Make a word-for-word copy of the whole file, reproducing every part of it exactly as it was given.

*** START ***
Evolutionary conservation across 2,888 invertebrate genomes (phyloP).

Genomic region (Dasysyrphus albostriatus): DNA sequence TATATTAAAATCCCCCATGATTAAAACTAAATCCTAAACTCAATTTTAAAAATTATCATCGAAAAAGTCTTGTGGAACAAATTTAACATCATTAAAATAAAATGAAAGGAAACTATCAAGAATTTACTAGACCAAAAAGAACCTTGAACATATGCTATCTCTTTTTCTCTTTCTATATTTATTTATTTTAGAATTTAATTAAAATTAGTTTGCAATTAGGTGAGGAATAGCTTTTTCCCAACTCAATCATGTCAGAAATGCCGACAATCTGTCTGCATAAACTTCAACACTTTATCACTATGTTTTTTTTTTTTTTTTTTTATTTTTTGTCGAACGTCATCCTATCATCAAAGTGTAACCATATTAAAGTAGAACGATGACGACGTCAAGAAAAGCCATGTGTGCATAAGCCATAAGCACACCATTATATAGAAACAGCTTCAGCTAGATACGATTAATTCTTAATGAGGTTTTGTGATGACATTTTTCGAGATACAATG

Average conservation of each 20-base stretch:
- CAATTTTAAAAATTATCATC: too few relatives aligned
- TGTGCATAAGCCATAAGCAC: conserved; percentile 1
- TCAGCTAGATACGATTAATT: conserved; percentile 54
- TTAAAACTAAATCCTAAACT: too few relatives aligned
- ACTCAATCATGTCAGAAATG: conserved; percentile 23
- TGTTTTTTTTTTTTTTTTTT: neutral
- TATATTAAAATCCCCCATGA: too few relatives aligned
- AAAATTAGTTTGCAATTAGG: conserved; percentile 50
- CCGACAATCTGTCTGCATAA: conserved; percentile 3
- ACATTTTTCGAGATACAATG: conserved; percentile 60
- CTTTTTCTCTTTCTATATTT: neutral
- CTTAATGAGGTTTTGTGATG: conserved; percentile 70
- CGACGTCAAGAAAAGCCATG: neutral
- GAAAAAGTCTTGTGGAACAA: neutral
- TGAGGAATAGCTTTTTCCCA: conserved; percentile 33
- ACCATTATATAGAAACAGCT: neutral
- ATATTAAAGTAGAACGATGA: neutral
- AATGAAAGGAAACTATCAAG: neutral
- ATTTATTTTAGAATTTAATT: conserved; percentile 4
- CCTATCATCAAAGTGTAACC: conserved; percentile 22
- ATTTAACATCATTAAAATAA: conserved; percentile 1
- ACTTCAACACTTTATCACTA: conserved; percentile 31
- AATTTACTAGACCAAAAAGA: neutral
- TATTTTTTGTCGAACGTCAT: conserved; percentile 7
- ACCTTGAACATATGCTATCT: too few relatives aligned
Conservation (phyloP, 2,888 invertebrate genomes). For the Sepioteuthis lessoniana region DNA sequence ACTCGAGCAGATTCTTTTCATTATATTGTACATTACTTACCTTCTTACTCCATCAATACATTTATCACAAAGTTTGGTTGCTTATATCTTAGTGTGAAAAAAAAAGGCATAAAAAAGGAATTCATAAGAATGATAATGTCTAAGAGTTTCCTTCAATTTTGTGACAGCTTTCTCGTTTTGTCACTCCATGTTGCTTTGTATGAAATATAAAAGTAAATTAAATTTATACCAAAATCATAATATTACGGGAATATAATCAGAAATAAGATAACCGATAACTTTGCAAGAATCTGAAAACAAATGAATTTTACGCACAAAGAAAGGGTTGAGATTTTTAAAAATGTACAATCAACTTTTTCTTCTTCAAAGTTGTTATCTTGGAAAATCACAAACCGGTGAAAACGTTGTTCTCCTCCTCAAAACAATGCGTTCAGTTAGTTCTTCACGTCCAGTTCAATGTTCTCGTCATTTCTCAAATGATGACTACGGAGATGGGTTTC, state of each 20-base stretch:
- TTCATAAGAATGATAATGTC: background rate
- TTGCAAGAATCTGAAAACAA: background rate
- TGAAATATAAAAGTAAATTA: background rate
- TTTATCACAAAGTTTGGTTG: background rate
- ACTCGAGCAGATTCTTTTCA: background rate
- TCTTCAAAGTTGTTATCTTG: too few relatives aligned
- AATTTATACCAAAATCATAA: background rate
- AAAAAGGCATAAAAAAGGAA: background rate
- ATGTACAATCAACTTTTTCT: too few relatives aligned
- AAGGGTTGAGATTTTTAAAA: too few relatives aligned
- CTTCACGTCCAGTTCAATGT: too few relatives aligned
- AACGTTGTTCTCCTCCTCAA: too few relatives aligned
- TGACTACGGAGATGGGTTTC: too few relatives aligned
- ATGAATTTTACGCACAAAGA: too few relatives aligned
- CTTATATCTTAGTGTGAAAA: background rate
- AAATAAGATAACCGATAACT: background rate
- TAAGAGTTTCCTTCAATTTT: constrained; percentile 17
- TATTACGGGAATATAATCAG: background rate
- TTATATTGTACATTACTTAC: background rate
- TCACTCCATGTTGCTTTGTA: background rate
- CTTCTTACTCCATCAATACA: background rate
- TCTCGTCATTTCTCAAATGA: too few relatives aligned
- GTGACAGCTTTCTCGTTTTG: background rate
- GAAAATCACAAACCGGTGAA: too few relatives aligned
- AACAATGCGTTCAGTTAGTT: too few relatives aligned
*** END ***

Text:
Evolutionary conservation across 2,888 invertebrate genomes (phyloP).

Genomic region (Dasysyrphus albostriatus): DNA sequence TATATTAAAATCCCCCATGATTAAAACTAAATCCTAAACTCAATTTTAAAAATTATCATCGAAAAAGTCTTGTGGAACAAATTTAACATCATTAAAATAAAATGAAAGGAAACTATCAAGAATTTACTAGACCAAAAAGAACCTTGAACATATGCTATCTCTTTTTCTCTTTCTATATTTATTTATTTTAGAATTTAATTAAAATTAGTTTGCAATTAGGTGAGGAATAGCTTTTTCCCAACTCAATCATGTCAGAAATGCCGACAATCTGTCTGCATAAACTTCAACACTTTATCACTATGTTTTTTTTTTTTTTTTTTTATTTTTTGTCGAACGTCATCCTATCATCAAAGTGTAACCATATTAAAGTAGAACGATGACGACGTCAAGAAAAGCCATGTGTGCATAAGCCATAAGCACACCATTATATAGAAACAGCTTCAGCTAGATACGATTAATTCTTAATGAGGTTTTGTGATGACATTTTTCGAGATACAATG

Average conservation of each 20-base stretch:
- CAATTTTAAAAATTATCATC: too few relatives aligned
- TGTGCATAAGCCATAAGCAC: conserved; percentile 1
- TCAGCTAGATACGATTAATT: conserved; percentile 54
- TTAAAACTAAATCCTAAACT: too few relatives aligned
- ACTCAATCATGTCAGAAATG: conserved; percentile 23
- TGTTTTTTTTTTTTTTTTTT: neutral
- TATATTAAAATCCCCCATGA: too few relatives aligned
- AAAATTAGTTTGCAATTAGG: conserved; percentile 50
- CCGACAATCTGTCTGCATAA: conserved; percentile 3
- ACATTTTTCGAGATACAATG: conserved; percentile 60
- CTTTTTCTCTTTCTATATTT: neutral
- CTTAATGAGGTTTTGTGATG: conserved; percentile 70
- CGACGTCAAGAAAAGCCATG: neutral
- GAAAAAGTCTTGTGGAACAA: neutral
- TGAGGAATAGCTTTTTCCCA: conserved; percentile 33
- ACCATTATATAGAAACAGCT: neutral
- ATATTAAAGTAGAACGATGA: neutral
- AATGAAAGGAAACTATCAAG: neutral
- ATTTATTTTAGAATTTAATT: conserved; percentile 4
- CCTATCATCAAAGTGTAACC: conserved; percentile 22
- ATTTAACATCATTAAAATAA: conserved; percentile 1
- ACTTCAACACTTTATCACTA: conserved; percentile 31
- AATTTACTAGACCAAAAAGA: neutral
- TATTTTTTGTCGAACGTCAT: conserved; percentile 7
- ACCTTGAACATATGCTATCT: too few relatives aligned
Conservation (phyloP, 2,888 invertebrate genomes). For the Sepioteuthis lessoniana region DNA sequence ACTCGAGCAGATTCTTTTCATTATATTGTACATTACTTACCTTCTTACTCCATCAATACATTTATCACAAAGTTTGGTTGCTTATATCTTAGTGTGAAAAAAAAAGGCATAAAAAAGGAATTCATAAGAATGATAATGTCTAAGAGTTTCCTTCAATTTTGTGACAGCTTTCTCGTTTTGTCACTCCATGTTGCTTTGTATGAAATATAAAAGTAAATTAAATTTATACCAAAATCATAATATTACGGGAATATAATCAGAAATAAGATAACCGATAACTTTGCAAGAATCTGAAAACAAATGAATTTTACGCACAAAGAAAGGGTTGAGATTTTTAAAAATGTACAATCAACTTTTTCTTCTTCAAAGTTGTTATCTTGGAAAATCACAAACCGGTGAAAACGTTGTTCTCCTCCTCAAAACAATGCGTTCAGTTAGTTCTTCACGTCCAGTTCAATGTTCTCGTCATTTCTCAAATGATGACTACGGAGATGGGTTTC, state of each 20-base stretch:
- TTCATAAGAATGATAATGTC: background rate
- TTGCAAGAATCTGAAAACAA: background rate
- TGAAATATAAAAGTAAATTA: background rate
- TTTATCACAAAGTTTGGTTG: background rate
- ACTCGAGCAGATTCTTTTCA: background rate
- TCTTCAAAGTTGTTATCTTG: too few relatives aligned
- AATTTATACCAAAATCATAA: background rate
- AAAAAGGCATAAAAAAGGAA: background rate
- ATGTACAATCAACTTTTTCT: too few relatives aligned
- AAGGGTTGAGATTTTTAAAA: too few relatives aligned
- CTTCACGTCCAGTTCAATGT: too few relatives aligned
- AACGTTGTTCTCCTCCTCAA: too few relatives aligned
- TGACTACGGAGATGGGTTTC: too few relatives aligned
- ATGAATTTTACGCACAAAGA: too few relatives aligned
- CTTATATCTTAGTGTGAAAA: background rate
- AAATAAGATAACCGATAACT: background rate
- TAAGAGTTTCCTTCAATTTT: constrained; percentile 17
- TATTACGGGAATATAATCAG: background rate
- TTATATTGTACATTACTTAC: background rate
- TCACTCCATGTTGCTTTGTA: background rate
- CTTCTTACTCCATCAATACA: background rate
- TCTCGTCATTTCTCAAATGA: too few relatives aligned
- GTGACAGCTTTCTCGTTTTG: background rate
- GAAAATCACAAACCGGTGAA: too few relatives aligned
- AACAATGCGTTCAGTTAGTT: too few relatives aligned